Remember: ‘Keep the wipes out of the pipes,’ regional utility says

Lyn Riggins of WSSC shows what happens to disinfecting wipes when they’re flushed down the toilet. (Courtesy WSSC Water)

Using more disinfectant wipes at home? A regional water utility has an important message: Don’t flush them.

In fact, it’s easy to remember what to flush, according to WSSC Water’s spokeswoman Lyn Riggins.

“Flush only the three ‘Ps’,” she said, with the third one being toilet paper. “Nothing else. Keep the wipes out of the pipes.”

That’s the highlight of WSSC Water’s newest video, which shows what has to be done at waste water treatment plants when the system gets clogged by both “flushable” wipes and disinfecting wipes.

“We think that more and more people are using disinfecting or sanitizing wipes in the wake of the coronavirus,” Riggins said. “We are seeing a considerable increase.”

She said WSSC Water has spent about $1.5 million over the last decade buying equipment that helps get those wipes out of the system and grinds them up.

But life would be much easier if people just tossed them in the trash can.

“Our pumps can’t handle them,” Riggins said. “And then there’s the problem on the homeowner’s end. They can very well cause a backup, and you could have sewage backing up into your basement because you’re flushing these wipes, and then they just get suck in your pipes.”

In some cases, the wipes that end up at a treatment plant in Bladensburg, Maryland, just get sent to a landfill since the grinding equipment at other locations can’t be installed there.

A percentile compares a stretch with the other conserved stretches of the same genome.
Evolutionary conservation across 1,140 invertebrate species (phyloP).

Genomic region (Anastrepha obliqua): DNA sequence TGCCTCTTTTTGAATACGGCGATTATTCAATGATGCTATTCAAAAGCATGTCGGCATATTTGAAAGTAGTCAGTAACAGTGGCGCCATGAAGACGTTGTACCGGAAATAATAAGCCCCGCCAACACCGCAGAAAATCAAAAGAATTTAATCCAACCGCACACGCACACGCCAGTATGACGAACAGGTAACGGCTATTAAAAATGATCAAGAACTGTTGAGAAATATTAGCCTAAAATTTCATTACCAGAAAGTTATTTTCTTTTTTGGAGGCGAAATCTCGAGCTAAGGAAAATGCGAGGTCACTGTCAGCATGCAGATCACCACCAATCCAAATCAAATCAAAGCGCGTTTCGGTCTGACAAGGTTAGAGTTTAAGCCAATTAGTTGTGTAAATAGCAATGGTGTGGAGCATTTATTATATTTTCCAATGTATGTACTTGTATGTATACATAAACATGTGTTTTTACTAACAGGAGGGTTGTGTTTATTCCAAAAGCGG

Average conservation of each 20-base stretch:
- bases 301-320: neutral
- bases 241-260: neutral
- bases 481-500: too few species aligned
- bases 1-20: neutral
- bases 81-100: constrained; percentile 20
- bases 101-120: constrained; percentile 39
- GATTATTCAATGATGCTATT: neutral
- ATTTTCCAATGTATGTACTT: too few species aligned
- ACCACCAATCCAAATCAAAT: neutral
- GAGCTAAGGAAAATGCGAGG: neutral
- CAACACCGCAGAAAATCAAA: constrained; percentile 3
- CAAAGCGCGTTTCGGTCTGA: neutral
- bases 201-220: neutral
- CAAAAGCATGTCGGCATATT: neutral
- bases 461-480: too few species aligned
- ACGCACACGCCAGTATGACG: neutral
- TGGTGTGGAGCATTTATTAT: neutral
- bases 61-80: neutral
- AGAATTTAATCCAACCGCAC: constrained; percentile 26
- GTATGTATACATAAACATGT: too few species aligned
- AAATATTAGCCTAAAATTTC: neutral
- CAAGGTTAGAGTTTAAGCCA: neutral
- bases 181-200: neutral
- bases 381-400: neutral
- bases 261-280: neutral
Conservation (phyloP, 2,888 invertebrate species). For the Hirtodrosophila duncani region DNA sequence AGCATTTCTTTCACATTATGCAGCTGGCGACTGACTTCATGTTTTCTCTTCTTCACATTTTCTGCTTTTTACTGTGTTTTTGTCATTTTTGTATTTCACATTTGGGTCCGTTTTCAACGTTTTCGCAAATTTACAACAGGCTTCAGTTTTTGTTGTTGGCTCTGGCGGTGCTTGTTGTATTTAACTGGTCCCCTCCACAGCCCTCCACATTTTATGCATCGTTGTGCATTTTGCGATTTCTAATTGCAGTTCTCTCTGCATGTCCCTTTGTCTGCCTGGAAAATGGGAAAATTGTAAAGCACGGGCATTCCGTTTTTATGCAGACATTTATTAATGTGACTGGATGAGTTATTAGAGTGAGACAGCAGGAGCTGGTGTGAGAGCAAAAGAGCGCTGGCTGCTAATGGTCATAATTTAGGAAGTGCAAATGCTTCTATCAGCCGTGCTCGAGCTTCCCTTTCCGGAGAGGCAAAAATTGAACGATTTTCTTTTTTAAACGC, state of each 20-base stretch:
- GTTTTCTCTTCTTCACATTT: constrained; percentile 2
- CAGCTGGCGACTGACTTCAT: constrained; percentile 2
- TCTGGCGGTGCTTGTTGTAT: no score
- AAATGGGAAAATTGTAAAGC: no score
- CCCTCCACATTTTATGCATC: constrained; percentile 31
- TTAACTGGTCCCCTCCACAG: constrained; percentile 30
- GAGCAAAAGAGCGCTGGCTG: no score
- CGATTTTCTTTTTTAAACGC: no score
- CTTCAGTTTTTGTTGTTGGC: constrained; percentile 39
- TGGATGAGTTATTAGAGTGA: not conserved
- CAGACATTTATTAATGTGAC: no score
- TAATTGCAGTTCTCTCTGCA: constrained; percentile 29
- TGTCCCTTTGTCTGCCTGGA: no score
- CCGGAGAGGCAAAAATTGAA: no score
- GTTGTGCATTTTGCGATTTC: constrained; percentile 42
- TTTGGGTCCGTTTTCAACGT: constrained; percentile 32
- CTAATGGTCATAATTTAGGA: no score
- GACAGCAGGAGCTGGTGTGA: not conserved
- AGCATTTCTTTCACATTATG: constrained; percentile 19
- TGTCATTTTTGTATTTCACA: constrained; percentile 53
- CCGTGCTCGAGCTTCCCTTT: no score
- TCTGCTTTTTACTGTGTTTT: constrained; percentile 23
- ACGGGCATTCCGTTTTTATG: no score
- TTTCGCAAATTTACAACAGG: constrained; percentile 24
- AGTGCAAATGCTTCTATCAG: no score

“It’s astounding to see that a wipe that’s traveled from, maybe Olney or maybe Silver Spring or College Park, to this wastewater pumping station in Bladensburg, that wipe is still intact,” Riggins said. “It’s a perfect little square. It doesn’t even have any little holes in it because they just don’t break up like toilet paper.”

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John Domen

John started working at WTOP in 2016 after having grown up in Maryland listening to the station as a child. While he got his on-air start at small stations in Pennsylvania and Delaware, he's spent most of his career in the D.C. area, having been heard on several local stations before coming to WTOP.

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